So, let there be no red line drawn down the deck: with this epic, sprawling, action-filled and philosophically-driven finale, Ronald D. Moore has accomplished what he set out to do. He manages to meld together the cheeky with the solemn, the profound with the surreal, the whimsical with the emotional, in a way that gives you that sense that destiny is not a four-letter word, that plot and character are neither slave to the other, and that whatever this show accomplished it will go down in a fashion befitting of one of television’s most effective pieces of programming, period, independent of its science fiction heritage.

So say, if not us all, then at least this particular believer.

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Battlestar Galactica – “Islanded in a Stream of Stars”

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“Islanded in a Stream of Stars”

March 6th, 2009

“You know sometimes I wonder what “home” is. Is it an actual place? Or is it some kind of longing for something, some kind of connection?”

The entirety of Battlestar Galactica has been about a search for a new home. From the end of the miniseries, when Commander William Adama told everyone that they had a map to a new home called Earth, there was always a preoccupation with finding someplace to settle, someplace to rebuild what they had before, somewhere to plant the roots that had been so violently uprooted by the Cylon attack. But from the very first moments of ’33,’ it became very clear that this wasn’t going to be a simple journey, and at every point where they felt like they had found home (In season 2’s visit to Kobol, appropriately titled “Home,” or on New Caprica at the start of Season 3) it was taken away from them by some cruel reality from their past.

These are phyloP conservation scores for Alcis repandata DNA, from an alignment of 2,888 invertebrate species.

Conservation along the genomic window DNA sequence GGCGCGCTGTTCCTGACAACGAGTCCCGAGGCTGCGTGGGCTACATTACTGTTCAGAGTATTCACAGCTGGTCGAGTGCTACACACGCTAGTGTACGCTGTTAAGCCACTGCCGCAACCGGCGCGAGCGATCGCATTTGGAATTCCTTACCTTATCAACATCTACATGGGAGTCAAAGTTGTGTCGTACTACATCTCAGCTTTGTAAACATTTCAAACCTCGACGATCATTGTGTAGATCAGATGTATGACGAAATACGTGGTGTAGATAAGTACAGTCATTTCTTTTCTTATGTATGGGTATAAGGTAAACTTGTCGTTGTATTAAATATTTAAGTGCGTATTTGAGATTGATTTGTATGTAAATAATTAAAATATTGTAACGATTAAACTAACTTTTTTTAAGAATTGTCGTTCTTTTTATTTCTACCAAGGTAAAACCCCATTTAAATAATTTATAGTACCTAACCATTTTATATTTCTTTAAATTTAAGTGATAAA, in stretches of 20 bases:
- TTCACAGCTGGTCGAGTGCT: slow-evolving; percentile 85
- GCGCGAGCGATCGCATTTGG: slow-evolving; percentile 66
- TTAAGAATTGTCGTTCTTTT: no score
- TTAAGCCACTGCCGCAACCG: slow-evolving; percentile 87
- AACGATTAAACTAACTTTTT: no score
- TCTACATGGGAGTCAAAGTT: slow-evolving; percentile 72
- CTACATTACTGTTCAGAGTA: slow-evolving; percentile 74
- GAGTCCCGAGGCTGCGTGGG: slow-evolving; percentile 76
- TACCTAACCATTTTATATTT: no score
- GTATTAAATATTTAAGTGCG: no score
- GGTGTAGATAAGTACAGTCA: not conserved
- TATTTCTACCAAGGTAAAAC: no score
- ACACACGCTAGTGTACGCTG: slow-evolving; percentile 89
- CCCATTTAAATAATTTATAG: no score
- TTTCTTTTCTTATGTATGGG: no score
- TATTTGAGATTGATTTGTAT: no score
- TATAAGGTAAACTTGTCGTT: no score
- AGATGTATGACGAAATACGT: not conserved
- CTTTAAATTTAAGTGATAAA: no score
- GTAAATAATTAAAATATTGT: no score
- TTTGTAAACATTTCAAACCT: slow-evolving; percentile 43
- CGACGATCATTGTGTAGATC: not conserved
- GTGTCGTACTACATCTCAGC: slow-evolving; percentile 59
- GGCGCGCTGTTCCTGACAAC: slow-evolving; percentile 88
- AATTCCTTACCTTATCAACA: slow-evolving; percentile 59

But every character on the show has nonetheless remained buoyed by something, some sort of vision or location which connects them to something imaginary yet more real than anything they were experiencing. It’s almost a metaphor for the show itself: even with all of its spaceships and explosions and epic battles, the show has found grounding in human emotions and human relationships in the same way that its characters, faced with the surreality of their years of struggle, return to that which offers the most peace with themselves. We saw our first direct example of this last week, wherein Boomer had actually built a home for her and Tyrol that, when she was sad, she would go to in order to get away from it all.